The examples I’ve given are specific situations.  Of course there are times when individuals and communities will have no choice at all but to hope through prayer!  Likewise, of course there are specific times when individuals and communities will be called to act so that it feels as if hardly any prayer is taking place at all!

But our theology of prayer must not be formed from these polar extremes.  Informed by them, yes.  But not formed from them.

There are churches whose theology of prayer is formed only by hope.  You know what their message is?  Jesus will soon return and he’s not going to like what he finds.  A great battle will ensue culminating in the destruction of the entire cosmos.  All humanity, all the fauna and flora, all the sun moon and stars—all will be blotted out at the final trumpet blast!

There’s not a lot these churches can do.  Leaders from such churches encourage their parishioners to go out into the world and make disciples, for the souls of people are all that will pass into the afterlife.  But as for going out and fighting against social injustice, there’s really not much of a need.  Christianity’s place, they say, is only to hope in a future kingdom through prayer.

Yet, on the other hand, there are churches whose theology of prayer comes only from good works.  Their message is: Christ has already brought his kingdom to earth; he has therefore called us to do as much as is in our power to bring this kingdom about.

The logical consequence is that we really have little time for sitting around in contemplative prayer.  Really, we shouldn’t take time out of our schedules at all for individual or corporate prayer, or even for worship.  In fact, we should spend as little money as possible on the church.  Instead we should use all our funds to feed and clothe the poor and to fight other social injustices we see in our local world.

Do you see the two polar extremes here?  A theology of prayer focused only on hope is infrared; and a theology of prayer focused only on action is ultraviolet.  To get the white light of the Gospel in its full splendor, we must have a proper theology of prayer: hope and action together, with all their gradients.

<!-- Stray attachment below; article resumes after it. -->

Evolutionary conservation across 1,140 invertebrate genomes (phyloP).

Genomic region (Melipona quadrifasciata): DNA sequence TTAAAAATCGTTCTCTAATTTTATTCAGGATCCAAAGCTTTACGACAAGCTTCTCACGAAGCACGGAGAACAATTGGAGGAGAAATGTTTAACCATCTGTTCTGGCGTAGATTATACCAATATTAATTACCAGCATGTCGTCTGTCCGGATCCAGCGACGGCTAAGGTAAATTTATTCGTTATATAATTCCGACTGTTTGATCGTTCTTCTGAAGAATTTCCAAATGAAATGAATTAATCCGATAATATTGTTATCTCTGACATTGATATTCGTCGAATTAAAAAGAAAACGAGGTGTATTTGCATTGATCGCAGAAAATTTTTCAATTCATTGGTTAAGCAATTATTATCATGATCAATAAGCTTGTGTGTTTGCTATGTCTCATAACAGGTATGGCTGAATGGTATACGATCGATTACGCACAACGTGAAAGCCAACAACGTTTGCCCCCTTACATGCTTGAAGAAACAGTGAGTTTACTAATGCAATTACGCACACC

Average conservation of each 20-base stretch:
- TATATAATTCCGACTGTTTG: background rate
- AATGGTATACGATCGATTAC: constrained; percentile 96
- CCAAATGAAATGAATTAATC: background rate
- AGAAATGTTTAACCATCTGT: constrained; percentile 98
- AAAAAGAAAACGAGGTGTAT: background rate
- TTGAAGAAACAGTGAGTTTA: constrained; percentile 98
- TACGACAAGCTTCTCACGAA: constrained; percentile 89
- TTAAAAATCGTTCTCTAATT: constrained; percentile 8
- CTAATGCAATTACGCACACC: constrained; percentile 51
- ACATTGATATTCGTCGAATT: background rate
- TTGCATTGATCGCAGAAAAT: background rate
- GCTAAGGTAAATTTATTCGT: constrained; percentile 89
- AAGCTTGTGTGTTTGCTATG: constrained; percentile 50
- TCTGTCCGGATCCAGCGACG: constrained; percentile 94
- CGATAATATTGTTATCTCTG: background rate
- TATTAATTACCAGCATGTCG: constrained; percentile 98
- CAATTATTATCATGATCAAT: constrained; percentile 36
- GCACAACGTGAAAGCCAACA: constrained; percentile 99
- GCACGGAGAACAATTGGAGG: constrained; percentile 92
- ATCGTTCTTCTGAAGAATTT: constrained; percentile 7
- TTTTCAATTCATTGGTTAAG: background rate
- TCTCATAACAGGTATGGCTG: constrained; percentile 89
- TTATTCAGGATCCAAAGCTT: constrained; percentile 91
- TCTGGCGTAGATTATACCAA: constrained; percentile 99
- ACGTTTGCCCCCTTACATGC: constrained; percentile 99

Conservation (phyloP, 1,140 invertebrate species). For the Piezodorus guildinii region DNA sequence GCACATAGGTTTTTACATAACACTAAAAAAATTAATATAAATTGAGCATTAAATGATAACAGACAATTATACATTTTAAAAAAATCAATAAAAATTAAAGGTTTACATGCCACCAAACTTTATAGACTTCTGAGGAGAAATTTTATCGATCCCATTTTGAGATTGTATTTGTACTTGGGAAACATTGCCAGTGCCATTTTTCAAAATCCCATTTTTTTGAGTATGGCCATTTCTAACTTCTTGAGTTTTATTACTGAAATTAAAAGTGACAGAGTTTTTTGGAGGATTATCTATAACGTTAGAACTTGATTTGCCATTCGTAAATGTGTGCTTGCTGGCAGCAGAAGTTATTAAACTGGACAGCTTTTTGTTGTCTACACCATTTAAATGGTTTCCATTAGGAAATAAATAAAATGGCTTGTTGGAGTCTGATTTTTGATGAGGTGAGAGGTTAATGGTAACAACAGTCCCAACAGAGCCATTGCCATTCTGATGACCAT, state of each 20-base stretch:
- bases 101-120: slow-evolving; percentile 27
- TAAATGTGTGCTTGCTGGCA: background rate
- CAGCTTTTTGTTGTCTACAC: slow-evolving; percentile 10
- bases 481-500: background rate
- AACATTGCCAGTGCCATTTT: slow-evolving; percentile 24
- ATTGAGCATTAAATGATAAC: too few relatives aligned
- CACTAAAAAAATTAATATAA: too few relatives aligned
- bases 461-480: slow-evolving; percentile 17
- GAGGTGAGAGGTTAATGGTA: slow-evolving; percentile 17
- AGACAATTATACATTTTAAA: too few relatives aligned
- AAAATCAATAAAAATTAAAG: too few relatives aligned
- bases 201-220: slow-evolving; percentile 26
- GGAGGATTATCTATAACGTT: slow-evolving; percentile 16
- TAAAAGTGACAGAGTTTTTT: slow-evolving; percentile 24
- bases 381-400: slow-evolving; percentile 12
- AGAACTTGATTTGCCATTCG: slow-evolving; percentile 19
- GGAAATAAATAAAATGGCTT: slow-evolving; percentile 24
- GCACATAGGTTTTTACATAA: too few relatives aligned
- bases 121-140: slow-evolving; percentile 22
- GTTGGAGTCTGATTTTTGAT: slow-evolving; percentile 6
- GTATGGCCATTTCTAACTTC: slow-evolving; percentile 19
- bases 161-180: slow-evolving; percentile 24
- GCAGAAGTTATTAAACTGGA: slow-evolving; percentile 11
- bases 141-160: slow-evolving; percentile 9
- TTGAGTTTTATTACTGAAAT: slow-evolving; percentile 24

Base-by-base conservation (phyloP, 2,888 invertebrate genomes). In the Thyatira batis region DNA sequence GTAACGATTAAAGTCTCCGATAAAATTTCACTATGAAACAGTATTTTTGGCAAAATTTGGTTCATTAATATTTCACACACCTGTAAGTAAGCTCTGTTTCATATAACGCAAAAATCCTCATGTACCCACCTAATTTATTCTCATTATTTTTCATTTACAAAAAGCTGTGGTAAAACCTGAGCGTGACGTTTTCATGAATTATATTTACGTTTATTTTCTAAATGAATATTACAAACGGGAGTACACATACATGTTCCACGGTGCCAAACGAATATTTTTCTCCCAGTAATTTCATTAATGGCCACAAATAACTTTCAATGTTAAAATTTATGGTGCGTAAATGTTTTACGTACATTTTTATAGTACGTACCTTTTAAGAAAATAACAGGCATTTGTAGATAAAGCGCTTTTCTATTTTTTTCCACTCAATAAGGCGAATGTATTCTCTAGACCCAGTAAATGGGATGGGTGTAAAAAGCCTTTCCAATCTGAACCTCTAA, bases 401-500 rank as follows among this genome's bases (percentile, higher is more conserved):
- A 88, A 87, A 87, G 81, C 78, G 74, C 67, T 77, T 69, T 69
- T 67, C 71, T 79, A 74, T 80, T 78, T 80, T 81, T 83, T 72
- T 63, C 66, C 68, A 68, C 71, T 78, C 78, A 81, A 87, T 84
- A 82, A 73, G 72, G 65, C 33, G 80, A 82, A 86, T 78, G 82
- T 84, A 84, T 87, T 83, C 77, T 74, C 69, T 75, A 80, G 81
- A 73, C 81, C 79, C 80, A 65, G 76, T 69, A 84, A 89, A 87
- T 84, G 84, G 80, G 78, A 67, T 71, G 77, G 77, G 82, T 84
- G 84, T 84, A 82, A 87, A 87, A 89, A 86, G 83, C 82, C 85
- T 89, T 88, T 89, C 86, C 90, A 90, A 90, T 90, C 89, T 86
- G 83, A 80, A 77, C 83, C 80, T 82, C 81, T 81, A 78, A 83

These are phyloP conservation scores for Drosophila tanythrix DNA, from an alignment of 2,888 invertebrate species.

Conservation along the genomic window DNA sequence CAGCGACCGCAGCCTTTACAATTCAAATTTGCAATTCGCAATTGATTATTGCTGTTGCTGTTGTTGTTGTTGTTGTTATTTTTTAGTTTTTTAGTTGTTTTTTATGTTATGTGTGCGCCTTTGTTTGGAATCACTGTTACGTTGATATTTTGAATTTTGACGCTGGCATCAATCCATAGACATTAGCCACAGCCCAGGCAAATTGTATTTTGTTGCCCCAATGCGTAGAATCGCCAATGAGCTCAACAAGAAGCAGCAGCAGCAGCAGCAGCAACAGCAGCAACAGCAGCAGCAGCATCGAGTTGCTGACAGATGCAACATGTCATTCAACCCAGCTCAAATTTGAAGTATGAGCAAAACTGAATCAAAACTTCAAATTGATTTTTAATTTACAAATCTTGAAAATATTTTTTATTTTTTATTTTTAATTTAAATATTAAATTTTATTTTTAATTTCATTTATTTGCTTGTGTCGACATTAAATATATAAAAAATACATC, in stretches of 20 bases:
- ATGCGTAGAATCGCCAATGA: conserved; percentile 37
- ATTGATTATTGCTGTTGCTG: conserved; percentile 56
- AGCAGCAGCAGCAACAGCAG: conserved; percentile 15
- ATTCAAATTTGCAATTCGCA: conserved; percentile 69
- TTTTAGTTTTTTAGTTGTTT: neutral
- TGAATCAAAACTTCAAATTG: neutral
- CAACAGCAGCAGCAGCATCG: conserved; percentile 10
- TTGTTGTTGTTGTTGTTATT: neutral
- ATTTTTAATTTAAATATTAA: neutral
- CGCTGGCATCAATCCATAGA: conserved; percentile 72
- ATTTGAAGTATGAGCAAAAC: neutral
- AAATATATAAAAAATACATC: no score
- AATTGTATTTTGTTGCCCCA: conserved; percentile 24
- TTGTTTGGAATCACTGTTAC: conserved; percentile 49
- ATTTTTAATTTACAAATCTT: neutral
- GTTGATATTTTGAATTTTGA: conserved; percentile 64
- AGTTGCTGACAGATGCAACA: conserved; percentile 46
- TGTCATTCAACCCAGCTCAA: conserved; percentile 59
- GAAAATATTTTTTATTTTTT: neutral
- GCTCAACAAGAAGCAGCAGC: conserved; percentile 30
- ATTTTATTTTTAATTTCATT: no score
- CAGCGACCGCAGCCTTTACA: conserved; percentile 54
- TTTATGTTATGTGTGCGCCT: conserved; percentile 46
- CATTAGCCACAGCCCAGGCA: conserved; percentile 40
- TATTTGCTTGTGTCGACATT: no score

“Roy G. Biv” is how I learned the colors of the rainbow—like a man’s name: Roy as a first name, G as his middle initial, and Biv as his last name. And then I knew the colors of the rainbow in order: Red, Orange, Yellow, Green, Blue, Indigo, and Violet.  Was it the same with you?

But we all know there are many more colors in the rainbow than seven.  For when we get to that liminal area between one color and the next—between red and orange, for instance—we see combinations of the two—reddish-orange and orangeish-red and a million other gradients—so that we can’t really see where one color stops and the other starts.

A full theology of prayer includes not just the infrared and the ultraviolet but also the ROYGBIV in between—and the millions upon millions of gradients therein.

Or, more simply, prayer is both hope and action—and all the millions upon millions of ways we can combine the two.

So, to return to the main point, Jesus says you need to pray always and not to lose heart.

Do you know how to do this?  It’s not easy.  But a church with a sound theology of prayer can help.

Here are just some of the traditions that have emerged from our church’s theology of prayer: lectio divina, the Ignatian method, praying our own Anglican rosary, centering prayer, walking the labyrinth, the Daily Office, meditation, intercession, giving gifts, the examen, journaling, walking, working, singing, chanting, reading, and simply sitting in silence.

This list is not exhaustive—please inquire later if you’d like to know more.  But I mention it because it shows how prayer is both hope and action, and all the various combinations of the two.

Take advantage of these traditions.  They will help you to pray always.  They will help you not to lose heart.